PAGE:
Bernie Taupin admitted that he didn’t want Elton John’s Jewel Box collection to be released because he feared he’d be left “embarrassed” when people heard their earliest songs.
The eight-disc set includes 60 previously unheard tracks stretching back to the beginning of the duo’s writing partnership in 1967. In a new interview with Rolling Stone, Taupin said he was “a tad hesitant at first” about releasing them.
“To see the product of our initial attempts at songwriting 50 years after the fact … you can imagine it’s a little alarming to reconvene with,” he explained. “I wasn’t sure I wanted people to hear these things, to be honest. I thought I might be embarrassed by their naivete, especially the very, very early work. After all, at that time I was really faking it. The whole idea of how to construct a song was foreign to me. The idea of verse/chorus/bridge was big-pants terminology to me. Back then, I was throwing it down on the page. It was brain-to-pencil sort of free-form. It was a gradual process to find my voice. There was a lot of mimicry involved, a lot of purloining from what was currently a hit.”
He added that he wouldn’t even define the early songs as “experimental,” using the phrase “floundering and grasping at straws” instead. He cited the example of their 1968 song “Regimental Sgt. Zippo,” which was described as an “affectionate nod” to the Beatles’ Sgt. Pepper.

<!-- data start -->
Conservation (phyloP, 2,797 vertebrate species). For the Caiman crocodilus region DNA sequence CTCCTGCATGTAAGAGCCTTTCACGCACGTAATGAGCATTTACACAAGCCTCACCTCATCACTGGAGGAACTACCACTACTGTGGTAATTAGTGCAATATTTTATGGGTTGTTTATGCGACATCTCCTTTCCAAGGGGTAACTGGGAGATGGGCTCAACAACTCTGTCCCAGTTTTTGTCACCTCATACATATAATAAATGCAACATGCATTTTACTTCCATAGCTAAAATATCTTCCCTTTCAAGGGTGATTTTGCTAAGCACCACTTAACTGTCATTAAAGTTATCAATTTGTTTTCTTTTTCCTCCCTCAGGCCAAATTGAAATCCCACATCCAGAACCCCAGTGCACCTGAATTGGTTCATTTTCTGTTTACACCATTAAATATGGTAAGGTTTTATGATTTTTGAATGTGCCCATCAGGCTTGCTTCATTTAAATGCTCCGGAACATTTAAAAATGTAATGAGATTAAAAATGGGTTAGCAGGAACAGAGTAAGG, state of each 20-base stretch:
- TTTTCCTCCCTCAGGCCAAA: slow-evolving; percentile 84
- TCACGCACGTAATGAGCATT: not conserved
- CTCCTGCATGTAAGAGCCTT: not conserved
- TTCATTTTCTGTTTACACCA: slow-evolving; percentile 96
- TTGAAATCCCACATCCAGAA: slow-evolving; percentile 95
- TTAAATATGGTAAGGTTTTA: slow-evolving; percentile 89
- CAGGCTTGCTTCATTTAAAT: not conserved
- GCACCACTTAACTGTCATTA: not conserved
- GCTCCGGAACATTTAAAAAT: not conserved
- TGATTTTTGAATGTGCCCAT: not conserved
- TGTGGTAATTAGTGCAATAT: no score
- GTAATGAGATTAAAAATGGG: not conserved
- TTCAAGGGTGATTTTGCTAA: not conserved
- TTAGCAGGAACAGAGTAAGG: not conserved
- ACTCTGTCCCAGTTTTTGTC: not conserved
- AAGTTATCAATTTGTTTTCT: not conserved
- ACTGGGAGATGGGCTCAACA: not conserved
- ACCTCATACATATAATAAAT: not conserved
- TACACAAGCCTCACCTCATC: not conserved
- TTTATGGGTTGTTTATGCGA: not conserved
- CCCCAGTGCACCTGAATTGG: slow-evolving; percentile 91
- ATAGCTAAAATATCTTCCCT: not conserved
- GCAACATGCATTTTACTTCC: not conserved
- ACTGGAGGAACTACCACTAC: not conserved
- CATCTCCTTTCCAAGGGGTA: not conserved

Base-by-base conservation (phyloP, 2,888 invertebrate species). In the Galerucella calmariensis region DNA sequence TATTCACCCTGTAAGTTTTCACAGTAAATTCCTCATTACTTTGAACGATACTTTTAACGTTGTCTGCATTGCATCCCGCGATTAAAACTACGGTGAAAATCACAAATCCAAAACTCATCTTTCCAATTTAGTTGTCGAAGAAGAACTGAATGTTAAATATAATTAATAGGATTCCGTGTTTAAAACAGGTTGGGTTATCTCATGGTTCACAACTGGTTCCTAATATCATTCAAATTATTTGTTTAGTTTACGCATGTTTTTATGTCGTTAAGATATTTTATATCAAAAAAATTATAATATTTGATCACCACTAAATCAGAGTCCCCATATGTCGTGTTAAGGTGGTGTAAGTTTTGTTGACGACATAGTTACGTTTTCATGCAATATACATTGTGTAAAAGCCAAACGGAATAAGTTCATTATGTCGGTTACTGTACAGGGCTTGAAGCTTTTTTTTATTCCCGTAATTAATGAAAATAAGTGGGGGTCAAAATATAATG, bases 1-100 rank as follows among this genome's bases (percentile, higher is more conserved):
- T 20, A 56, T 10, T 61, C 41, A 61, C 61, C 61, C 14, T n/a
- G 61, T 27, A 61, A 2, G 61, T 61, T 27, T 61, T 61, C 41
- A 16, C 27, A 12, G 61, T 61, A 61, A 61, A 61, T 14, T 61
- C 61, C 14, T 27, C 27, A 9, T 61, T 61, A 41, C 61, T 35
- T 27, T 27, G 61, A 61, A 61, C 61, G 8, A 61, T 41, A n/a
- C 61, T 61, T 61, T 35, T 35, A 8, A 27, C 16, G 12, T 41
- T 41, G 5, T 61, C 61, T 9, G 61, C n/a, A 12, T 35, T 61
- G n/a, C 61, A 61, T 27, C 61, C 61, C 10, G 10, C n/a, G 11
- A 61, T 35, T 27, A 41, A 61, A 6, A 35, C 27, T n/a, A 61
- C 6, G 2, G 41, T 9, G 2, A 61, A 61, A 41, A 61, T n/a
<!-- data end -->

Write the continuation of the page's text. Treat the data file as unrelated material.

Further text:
“Can I honestly say that was a tip of the hat to Sgt. Pepper?” Taupin reflected. “Maybe it was, maybe it wasn’t. But it certainly proved that we were hanging on the coattails of things that were currently popular – things like ‘A Whiter Shade of Pale’ were in vogue at that particular point in time. I think, in a way, I was literally trying to be part of a gang.”
He also noted that he’s delivered “close to 16 or 18” song ideas to John in the hope that it would result in a new album. “The idea was not to lay the things down on tape, but maintain them in his mind,” the lyricist said.
“That would be the way to tell if they were special or not. If he remembered them, they were keepers. If he didn’t remember, maybe they should be brushed under the rug. That didn’t happen. But he still has the work that I’ve done. I’m very, very proud of it. I think it’s very, very special. … I would love to see him start to do some work. As I say, I continually encourage him to do so. … I really, really would love to get back on track and back in the game.”